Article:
Even if you’re already packing an alphabet’s worth of vitamins and minerals into your daily meals, you might still worry that you’re not taking in enough of the nutritional right stuff — especially if your appetite hasn’t quite gotten up to speed just yet. Enter these “nutritional superstars” — pregnancy power foods that pack plenty of nutrients into just a few bites, making them especially effective when efficiency is a priority (as when you’re too sick to eat much, when you’re gaining weight too fast, or when you’re not gaining quickly enough): Here’s some advice from nutrition experts on their top pregnancy foods. You don’t need to like or eat them all, but pick and choose your favorites to give your pregnancy a nutritional boost.
In addition to more than 12 vitamins and minerals, eggs contain lots of quality protein, which is essential for pregnancy. “Your baby’s cells are growing at an exponential rate, and every cell is made of protein,” Ward explains. “Plus, as a pregnant woman, you have your own protein needs.”
Eggs are also rich in choline, which promotes your baby’s overall growth and brain health, while helping prevent neural tube defects. Some eggs even contain omega-3 fats, important for both brain and vision development. (Brands that have omega-3s will probably state it on the label. Look for DHA-enriched eggs because those contain the most beneficial form of omega-3s.)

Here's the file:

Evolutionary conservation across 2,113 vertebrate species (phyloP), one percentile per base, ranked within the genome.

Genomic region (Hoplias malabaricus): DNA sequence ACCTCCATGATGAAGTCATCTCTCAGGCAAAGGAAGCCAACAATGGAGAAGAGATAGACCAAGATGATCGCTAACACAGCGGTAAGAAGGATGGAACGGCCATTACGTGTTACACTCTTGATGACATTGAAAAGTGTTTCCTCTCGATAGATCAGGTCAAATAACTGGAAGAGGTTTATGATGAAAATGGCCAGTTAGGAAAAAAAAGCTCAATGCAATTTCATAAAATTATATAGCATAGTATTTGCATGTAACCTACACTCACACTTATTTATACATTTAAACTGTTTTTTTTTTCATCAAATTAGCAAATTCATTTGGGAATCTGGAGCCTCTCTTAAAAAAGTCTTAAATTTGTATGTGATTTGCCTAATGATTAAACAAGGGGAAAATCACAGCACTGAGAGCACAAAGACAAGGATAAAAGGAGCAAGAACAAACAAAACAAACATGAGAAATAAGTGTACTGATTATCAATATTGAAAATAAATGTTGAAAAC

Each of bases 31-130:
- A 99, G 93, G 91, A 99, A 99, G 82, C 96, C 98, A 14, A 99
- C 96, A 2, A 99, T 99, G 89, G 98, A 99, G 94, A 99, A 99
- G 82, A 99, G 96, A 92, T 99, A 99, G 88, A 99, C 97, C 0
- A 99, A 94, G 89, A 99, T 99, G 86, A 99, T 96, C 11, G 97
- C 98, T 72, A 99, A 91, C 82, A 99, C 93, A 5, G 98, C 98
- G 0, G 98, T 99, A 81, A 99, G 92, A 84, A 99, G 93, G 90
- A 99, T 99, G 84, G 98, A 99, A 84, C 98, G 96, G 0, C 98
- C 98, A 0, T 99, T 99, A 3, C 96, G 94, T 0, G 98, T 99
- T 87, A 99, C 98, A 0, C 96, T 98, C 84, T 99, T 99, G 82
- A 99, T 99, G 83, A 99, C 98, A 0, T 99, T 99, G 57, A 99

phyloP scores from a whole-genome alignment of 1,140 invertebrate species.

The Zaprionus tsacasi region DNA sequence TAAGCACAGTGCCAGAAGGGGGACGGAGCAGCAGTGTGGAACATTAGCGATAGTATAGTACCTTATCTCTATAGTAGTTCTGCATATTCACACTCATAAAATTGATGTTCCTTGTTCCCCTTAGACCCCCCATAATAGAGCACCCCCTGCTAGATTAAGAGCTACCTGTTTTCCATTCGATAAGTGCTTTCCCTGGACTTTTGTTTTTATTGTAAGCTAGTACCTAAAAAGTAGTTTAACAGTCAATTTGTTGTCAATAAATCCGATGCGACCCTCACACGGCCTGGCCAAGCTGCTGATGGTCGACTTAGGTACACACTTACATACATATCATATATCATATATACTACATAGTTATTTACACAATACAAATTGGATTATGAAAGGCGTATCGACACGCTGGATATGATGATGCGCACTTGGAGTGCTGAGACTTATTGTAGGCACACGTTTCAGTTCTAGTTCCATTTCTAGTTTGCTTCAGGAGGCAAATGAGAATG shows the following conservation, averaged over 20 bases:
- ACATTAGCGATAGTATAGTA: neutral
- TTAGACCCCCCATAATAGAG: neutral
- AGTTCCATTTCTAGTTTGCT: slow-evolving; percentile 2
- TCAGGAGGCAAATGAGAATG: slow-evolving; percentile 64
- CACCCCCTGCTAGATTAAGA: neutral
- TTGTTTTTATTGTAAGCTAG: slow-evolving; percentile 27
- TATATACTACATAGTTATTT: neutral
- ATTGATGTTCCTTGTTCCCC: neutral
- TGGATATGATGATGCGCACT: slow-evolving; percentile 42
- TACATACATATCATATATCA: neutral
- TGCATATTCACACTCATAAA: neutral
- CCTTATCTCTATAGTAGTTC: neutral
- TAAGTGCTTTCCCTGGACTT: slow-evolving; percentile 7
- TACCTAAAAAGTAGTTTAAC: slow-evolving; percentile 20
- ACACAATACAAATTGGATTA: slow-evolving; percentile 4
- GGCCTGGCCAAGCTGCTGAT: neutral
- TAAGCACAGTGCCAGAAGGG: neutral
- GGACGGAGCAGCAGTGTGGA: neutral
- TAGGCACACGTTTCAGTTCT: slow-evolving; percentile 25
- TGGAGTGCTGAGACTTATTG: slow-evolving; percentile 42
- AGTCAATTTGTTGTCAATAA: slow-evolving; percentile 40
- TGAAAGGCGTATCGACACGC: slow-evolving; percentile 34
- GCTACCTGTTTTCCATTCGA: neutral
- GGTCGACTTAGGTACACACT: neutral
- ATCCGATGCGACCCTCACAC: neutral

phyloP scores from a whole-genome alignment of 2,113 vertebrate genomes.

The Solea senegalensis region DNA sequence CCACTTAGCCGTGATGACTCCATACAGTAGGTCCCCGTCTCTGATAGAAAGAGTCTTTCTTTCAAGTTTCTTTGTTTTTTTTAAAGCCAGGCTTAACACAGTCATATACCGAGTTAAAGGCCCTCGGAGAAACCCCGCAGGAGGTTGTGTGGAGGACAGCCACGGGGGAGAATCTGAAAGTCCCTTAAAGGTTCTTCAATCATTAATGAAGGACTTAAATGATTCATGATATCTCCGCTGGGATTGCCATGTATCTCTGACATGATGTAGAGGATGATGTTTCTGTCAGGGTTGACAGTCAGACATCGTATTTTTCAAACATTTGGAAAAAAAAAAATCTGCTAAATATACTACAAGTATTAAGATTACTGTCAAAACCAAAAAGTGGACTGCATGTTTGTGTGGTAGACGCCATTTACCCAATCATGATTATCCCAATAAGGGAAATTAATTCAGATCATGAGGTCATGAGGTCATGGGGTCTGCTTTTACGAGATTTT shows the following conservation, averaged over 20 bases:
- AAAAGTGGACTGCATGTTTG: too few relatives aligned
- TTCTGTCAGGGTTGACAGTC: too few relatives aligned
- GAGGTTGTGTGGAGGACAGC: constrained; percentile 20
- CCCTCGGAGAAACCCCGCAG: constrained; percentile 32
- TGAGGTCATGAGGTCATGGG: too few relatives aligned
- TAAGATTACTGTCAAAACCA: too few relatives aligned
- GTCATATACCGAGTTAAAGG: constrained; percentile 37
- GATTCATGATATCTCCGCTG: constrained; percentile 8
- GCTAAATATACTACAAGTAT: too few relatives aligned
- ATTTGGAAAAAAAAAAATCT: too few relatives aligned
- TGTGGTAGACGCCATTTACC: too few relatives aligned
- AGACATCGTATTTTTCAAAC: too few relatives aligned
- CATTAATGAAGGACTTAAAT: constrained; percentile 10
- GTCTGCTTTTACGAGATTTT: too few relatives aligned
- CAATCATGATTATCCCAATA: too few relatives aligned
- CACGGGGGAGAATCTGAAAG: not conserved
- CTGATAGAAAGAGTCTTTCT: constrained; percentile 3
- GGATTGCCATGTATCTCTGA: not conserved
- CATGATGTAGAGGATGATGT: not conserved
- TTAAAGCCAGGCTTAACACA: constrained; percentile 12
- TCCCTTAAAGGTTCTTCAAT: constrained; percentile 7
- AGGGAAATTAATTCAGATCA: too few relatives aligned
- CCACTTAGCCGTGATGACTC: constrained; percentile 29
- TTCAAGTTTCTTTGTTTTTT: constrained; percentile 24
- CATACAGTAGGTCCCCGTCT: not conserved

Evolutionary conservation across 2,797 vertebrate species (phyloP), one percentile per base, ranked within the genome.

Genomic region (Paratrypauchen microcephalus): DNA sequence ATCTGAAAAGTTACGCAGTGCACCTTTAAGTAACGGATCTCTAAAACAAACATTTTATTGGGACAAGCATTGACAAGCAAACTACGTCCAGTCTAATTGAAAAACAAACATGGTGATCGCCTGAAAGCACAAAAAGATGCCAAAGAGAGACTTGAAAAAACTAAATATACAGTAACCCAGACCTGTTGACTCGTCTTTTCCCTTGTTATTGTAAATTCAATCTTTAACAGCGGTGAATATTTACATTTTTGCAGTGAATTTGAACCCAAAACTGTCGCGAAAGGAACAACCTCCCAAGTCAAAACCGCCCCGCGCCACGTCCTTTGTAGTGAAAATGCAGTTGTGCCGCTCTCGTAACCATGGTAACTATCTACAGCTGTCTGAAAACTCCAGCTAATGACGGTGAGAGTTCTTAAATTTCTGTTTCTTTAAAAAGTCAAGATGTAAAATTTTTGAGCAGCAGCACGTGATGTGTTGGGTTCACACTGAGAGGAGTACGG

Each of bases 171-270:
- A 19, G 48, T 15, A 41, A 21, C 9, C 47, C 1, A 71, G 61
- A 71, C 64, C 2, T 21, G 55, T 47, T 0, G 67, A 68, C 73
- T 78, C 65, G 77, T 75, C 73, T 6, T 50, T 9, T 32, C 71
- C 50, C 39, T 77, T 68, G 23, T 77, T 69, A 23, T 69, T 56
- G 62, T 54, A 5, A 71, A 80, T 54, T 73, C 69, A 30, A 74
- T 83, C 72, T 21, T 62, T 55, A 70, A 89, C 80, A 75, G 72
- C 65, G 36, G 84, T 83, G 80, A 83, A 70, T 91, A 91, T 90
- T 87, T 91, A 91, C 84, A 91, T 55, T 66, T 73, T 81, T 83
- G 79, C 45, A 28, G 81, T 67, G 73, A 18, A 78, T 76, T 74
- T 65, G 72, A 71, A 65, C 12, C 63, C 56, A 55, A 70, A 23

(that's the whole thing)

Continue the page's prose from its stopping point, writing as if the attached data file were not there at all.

As for the egg’s bad rap about cholesterol? Not warranted, says Ward. It turns out that eating saturated fat does much more damage to your cholesterol level than eating the cholesterol naturally found in food. And while eggs are high in cholesterol, they’re also relatively low in saturated fat, with only about 1 1/2 grams per egg.
“Healthy women with normal blood cholesterol can consume one to two eggs a day as part of a balanced diet low in saturated fat,” Ward says. But if cholesterol is a concern for you, substitute egg whites for whole eggs. Need more convincing? Eggs are cheap, easy, quick, and versatile. When you’re too exhausted to cook a full meal, a couple of hard-boiled or scrambled eggs are just the ticket.
Not only is salmon rich in high-quality protein, says Ward, but it’s also an exceptionally good source of omega-3 fats, which are good for your baby’s development – and may help boost your mood. And unlike swordfish, king mackerel, tilefish, and shark, salmon has low amounts of methylmercury, a compound that can be harmful to your baby’s developing nervous system.
The Food and Drug Administration and Environmental Protection Agency encourage pregnant women to eat 8 to 12 ounces (two to three servings) of fish every week. Opt for wild salmon, sardines, herring and farmed oysters, which are all high in omega 3s and safe for pregnancy. Cook or serve it up with acidic ingredients like sour cream, fruit salsa or lemon juice.
Not a fan of fish? Try these other omega-3-rich foods, including tofu, enriched eggs and walnuts.
Tip: Avoid large ocean predators including shark, swordfish, king mackerel, fresh tuna, sea bass, tilefish, mahi mahi, grouper and amberjack, which can be potentially high in toxins like mercury and dioxin.